Mark Steel: On the loose, armed and dangerous

Blunkett denies the machine-gun suggestion, but it's his fault the story sounds believable
Click to follow
The Independent Online

David Blunkett has been accused by Martin Narey, the ex-Director General of the prison service, of responding to a prison riot by telling him to "machine-gun the rioters," before "shrieking that he didn't care about lives." But the brilliant part is this isn't really surprising. Blunkett was probably the same at works and pensions. Someone would suggest they reduce state pensions by insisting this would ensure long-term stability, then Blunkett would yell: "Sod that, shoot the ancient bastards. Pump lead between eyes, then see if they'll carry on queuing at Post Office for weekly 'andouts."

Most cabinet meetings probably went the same way when he was there. In a session on how to counter a group lobbying for increased spending on cycle lanes, he'd yell: "Toxic gas. That way we can make it look like suicide. Or we invite 'em in for select committee, then fill the room wit' scorpions."

No wonder he didn't try to get custody of that boy. When Social Services asked him how he'd deal with disorderly behaviour he'd probably say: "You've no need to worry about discipline. Elbows ont' table and he'll get this little beauty int' cheek, it's a Smith and Wesson .38 calibre laser grip model 367 revolver, wit' braille trigger so there'll be no missing."

Perhaps Blunkett's been listening to too much Snoop Dogg and gangsta rap. He could even be preparing his own hip-hop career, with a debut track that starts: "Wassup yeah, I'll let my Uzi blow a crater, the size of the equator, in that prisoner's ass but deny the data, then 10 minutes later screw that ho from The Spectator."

Or as part of his obsession to make himself rich, he's hoping Martin Scorcese makes a film about him, in which Blunkett is played by Joe Pesci. The irony here is that one complaint about this Government is that home secretaries have put the public at risk by allowing dangerous psychopaths to walk the streets. But that issue gets more complicated if it turns out the Home Secretary is a dangerous psychopath.

Blunkett denies suggesting the machine-gun method, but it's his own fault the story sounds so believable. In his diaries he merrily tells us he tried to persuade Blair to bomb Al-Jazeera, the Arabic news channel, because it was broadcasting news critical of the British Government. This was a level of nuttiness even Blair shied away from. And if Blunkett had got his way, who knows what his next suggestion would be. He might have suggested bombing the BBC, or even QVC, the shopping channel, on the grounds that throughout an entire evening selling cushion covers they didn't once mention the necessity of overthrowing Saddam Hussein.

And he was always trying to be the most outrageous tough man on crime or immigration, as if each of his pronouncements should be followed with, "'Cos I'm bloody 'ard, me."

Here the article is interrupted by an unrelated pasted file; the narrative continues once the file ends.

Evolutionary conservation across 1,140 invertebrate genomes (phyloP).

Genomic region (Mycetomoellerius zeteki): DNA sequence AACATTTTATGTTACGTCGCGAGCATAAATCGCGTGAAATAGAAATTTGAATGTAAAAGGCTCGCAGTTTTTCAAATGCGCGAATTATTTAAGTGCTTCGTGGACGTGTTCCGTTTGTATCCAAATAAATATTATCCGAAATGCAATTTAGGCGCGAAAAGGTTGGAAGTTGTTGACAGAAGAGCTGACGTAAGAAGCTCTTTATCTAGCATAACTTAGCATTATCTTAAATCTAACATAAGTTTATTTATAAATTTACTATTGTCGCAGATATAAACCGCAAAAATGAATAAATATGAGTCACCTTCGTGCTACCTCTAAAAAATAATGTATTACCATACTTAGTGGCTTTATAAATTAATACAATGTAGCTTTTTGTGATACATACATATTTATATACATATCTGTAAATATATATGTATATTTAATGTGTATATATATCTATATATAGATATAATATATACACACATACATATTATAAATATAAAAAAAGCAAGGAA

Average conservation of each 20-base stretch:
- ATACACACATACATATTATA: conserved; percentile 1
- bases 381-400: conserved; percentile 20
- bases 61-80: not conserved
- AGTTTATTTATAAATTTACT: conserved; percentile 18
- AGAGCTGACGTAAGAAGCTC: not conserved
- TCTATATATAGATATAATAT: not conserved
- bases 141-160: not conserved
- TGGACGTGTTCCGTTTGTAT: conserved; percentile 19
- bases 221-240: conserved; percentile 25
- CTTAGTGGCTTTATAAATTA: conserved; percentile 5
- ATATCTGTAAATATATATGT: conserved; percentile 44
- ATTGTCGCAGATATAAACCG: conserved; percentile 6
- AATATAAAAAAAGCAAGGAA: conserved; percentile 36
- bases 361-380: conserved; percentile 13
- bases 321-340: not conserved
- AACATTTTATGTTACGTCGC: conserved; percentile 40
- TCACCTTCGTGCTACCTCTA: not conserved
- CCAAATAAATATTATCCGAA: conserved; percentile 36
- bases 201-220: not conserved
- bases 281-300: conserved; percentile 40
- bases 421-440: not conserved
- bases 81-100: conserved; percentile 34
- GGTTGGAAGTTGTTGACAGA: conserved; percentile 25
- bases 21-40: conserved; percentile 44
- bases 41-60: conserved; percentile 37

So it would be more surprising if the ex-Director General had claimed that when the prison riot happened, Blunkett called everyone together and said: "The main thing is to stay calm and think rationally."

In a way that's the most important thing, not whether he had this screaming fit, but that one of the most important positions in the country was held by someone who so plausibly could have done. Whereas if most people were accused of shouting like that it wouldn't be believed. Try issuing a press release that Moira Stuart or Sir Stephen Redgrave had rung up demanding "Machine-gun the rioters, I don't care about the lives," and no one would take any notice.

Equally believable is the classic English response that Martin Narey had to Blunkett's alleged suggestions. "I felt David's outburst to a crisis was the least competent," he said. I should bloody say so. How could you be less competent than yelling for the Army to run amok with machine guns? There might be more to come out, such as: "On another occasion, when Mr Blunkett was informed that several prisoners had complained about the toilet facilities in Pentonville, he curled into a ball and screeched, 'Nuke the bastards. I'll do it, rat-tat-tat keboom keboom yeeehaaah'. This was a response I felt fell short of that expected from a senior minister of state."

But there we are. For several years apparently a major part of the country was under the control of someone with the madness and megalomania of Napoleon, but none of the strategic ability. I suggest a notice is sent immediately to universities, advising them to keep a careful watch on any students coming under the influence of New Labour. Parents of teenage children should keep an eye out for tell-tale signs, such as vigorously applauding a speech by John Reid, or taking an interest in something said by Margaret Beckett. Because if these fanatics aren't nipped in the bud, the consequences could be lethal.

Comments